• Status: Solved
  • Priority: Medium
  • Security: Public
  • Views: 898
  • Last Modified:

Enable iSCSI service on Windows firewall through Group Policy

Are setup: Windows 7 32bit OS, Server 2008R2

I want to enable iSCSI service tcp-in for all networks on the firewall. I would like to do this through Group Policy. I have tried adding this already and created a rule but it will not apply. I have tested just turning the firewall off and it works fine, but I would prefer not to do that for just one thing. I know I do this in Computer Config\Policies\Windows Settings\Security Settings and then Firewall. When I applied and checked with gpresult /r on the PC I am testing on it says "denied access".

Any assistance is appreciated. Let me know if you have any questions.

Thank you,
0
SilverSharp
Asked:
SilverSharp
  • 4
  • 2
1 Solution
 
arnoldCommented:
Not sure what the point is since the only iscsi target host is the windows 2008 server, what port are you allowing and what is the security filter you are using for the GPO?

Are you allowing port 3250 for the discovery?
Use gpmc to get info policy events to see why it is being denied.
0
 
SilverSharpAuthor Commented:
Yea, we are using the iSCSI service to do discovery. We have an application that will detect what user is on a specific computer. Do you mean allowing port 3260? Do I need to run the gpmc from the PC I am trying to apply it to?
0
 
arnoldCommented:
You would run GPMC on the DC and then use the group policy results wizard to see what policy applies to a computer/user and there you should see why a setting is not being applied i.e. there is another policy that is processed first and is the one the sets the item, i.e. causing a conflict. you could enforce the policy to make sure it takes precedent over all others.
0
Problems using Powershell and Active Directory?

Managing Active Directory does not always have to be complicated.  If you are spending more time trying instead of doing, then it's time to look at something else. For nearly 20 years, AD admins around the world have used one tool for day-to-day AD management: Hyena. Discover why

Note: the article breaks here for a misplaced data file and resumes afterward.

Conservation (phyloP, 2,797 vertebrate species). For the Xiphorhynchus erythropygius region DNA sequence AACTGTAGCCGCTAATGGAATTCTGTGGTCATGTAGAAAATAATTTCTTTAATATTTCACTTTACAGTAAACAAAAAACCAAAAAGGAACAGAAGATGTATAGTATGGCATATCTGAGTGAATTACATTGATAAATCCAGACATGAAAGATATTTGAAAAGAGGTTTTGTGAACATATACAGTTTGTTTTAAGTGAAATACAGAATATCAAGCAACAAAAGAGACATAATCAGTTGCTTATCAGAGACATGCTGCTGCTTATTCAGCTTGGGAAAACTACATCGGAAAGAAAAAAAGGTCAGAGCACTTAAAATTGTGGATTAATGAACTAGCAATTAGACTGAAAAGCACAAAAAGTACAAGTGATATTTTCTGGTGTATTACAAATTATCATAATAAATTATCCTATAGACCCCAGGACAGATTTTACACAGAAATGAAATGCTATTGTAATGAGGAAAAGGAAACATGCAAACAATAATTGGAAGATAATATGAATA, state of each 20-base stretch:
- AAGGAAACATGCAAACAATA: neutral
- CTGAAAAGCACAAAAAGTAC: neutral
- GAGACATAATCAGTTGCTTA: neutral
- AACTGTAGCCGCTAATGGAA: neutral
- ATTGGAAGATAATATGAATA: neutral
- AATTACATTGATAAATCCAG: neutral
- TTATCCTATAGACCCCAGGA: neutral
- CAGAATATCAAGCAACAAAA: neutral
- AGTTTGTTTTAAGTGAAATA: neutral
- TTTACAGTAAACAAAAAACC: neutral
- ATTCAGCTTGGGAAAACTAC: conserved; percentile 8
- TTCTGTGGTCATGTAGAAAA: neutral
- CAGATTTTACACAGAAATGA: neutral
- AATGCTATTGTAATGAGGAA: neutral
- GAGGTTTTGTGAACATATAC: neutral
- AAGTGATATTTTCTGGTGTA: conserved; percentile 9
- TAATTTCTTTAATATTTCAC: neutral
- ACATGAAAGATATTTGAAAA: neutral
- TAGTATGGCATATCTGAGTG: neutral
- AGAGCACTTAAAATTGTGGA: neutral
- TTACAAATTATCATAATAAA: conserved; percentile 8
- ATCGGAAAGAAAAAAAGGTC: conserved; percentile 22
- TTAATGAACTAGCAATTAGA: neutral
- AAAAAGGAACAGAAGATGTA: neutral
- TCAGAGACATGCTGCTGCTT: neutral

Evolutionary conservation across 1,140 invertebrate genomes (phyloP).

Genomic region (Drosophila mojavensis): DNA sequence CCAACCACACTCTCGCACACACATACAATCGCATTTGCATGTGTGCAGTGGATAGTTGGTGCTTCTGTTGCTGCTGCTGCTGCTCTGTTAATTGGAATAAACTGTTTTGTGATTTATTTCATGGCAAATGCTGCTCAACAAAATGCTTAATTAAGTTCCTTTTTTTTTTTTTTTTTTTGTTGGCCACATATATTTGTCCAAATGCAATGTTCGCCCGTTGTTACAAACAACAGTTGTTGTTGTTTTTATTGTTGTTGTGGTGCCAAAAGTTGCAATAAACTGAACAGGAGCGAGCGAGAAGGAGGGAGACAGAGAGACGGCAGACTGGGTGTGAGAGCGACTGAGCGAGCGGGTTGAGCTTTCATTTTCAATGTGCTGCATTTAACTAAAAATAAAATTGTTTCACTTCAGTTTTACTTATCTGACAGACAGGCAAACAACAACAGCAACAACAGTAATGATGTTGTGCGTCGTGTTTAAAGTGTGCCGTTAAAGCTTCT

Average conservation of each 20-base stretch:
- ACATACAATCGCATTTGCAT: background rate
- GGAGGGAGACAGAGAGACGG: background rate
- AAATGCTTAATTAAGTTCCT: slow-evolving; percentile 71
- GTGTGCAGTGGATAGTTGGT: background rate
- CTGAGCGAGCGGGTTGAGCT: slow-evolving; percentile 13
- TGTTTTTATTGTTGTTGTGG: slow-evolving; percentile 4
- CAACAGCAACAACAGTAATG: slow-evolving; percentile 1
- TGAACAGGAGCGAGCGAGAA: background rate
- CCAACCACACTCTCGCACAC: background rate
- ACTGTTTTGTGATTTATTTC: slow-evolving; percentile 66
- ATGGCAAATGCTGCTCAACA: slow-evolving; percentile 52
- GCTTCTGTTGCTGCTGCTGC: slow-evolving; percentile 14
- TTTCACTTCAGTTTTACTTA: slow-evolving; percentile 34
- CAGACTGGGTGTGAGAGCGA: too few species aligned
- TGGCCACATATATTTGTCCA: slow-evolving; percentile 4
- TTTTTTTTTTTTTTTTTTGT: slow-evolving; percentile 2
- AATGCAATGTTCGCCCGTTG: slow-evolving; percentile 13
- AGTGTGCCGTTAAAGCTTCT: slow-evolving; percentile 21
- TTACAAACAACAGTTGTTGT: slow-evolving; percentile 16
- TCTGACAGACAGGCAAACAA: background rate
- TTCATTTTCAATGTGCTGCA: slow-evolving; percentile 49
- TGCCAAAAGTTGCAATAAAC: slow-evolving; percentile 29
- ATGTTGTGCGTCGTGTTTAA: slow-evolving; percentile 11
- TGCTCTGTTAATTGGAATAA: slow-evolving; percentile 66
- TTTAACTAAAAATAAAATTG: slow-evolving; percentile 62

footechCommented:
You're probably getting a "denied access" because of security filtering.  If you could provide what settings you are using for this on your GPO as Arnold asked, it would be helpful.

If you're not too familiar with group policy, computer settings have to apply to computer objects in AD.  You should link the GPO to an OU (or it's parent OU) that has the computer objects you want to apply to (if you have set up an OU for this purpose), or you can link at the domain level (if all your computers are in the default computers container).  If you have security filtering set to "Authenticated Users" it will match both users and computers.  If you think this sounds like a problem, that's not necessarily true.  If your GPO only has computer settings, it won't apply to users and vice versa.
0
 
SilverSharpAuthor Commented:
So would it be best to create an OU - maybe called Firewall, add all the OU's I created for each dept - add them in and then put that in the GP?
0
 
arnoldCommented:
What is the result of running gpmc on one computer? Do you have another policy that deals with firewall settings?
The GPO applies based on group memberships, so you would either need to apply this policy at the top of the ad, or added/linked to each OU.
0
 
arnoldCommented:
There are other methods to have users setup with a GPO login script that will reord the user that logged into a system.  The script can add the data to a flat file or into a database depending on your needs.
0
Question has a verified solution.

Are you are experiencing a similar issue? Get a personalized answer when you ask a related question.

Have a better answer? Share it in a comment.

Join & Write a Comment

Featured Post

Cloud Class® Course: C++ 11 Fundamentals

This course will introduce you to C++ 11 and teach you about syntax fundamentals.

  • 4
  • 2
Tackle projects and never again get stuck behind a technical roadblock.
Join Now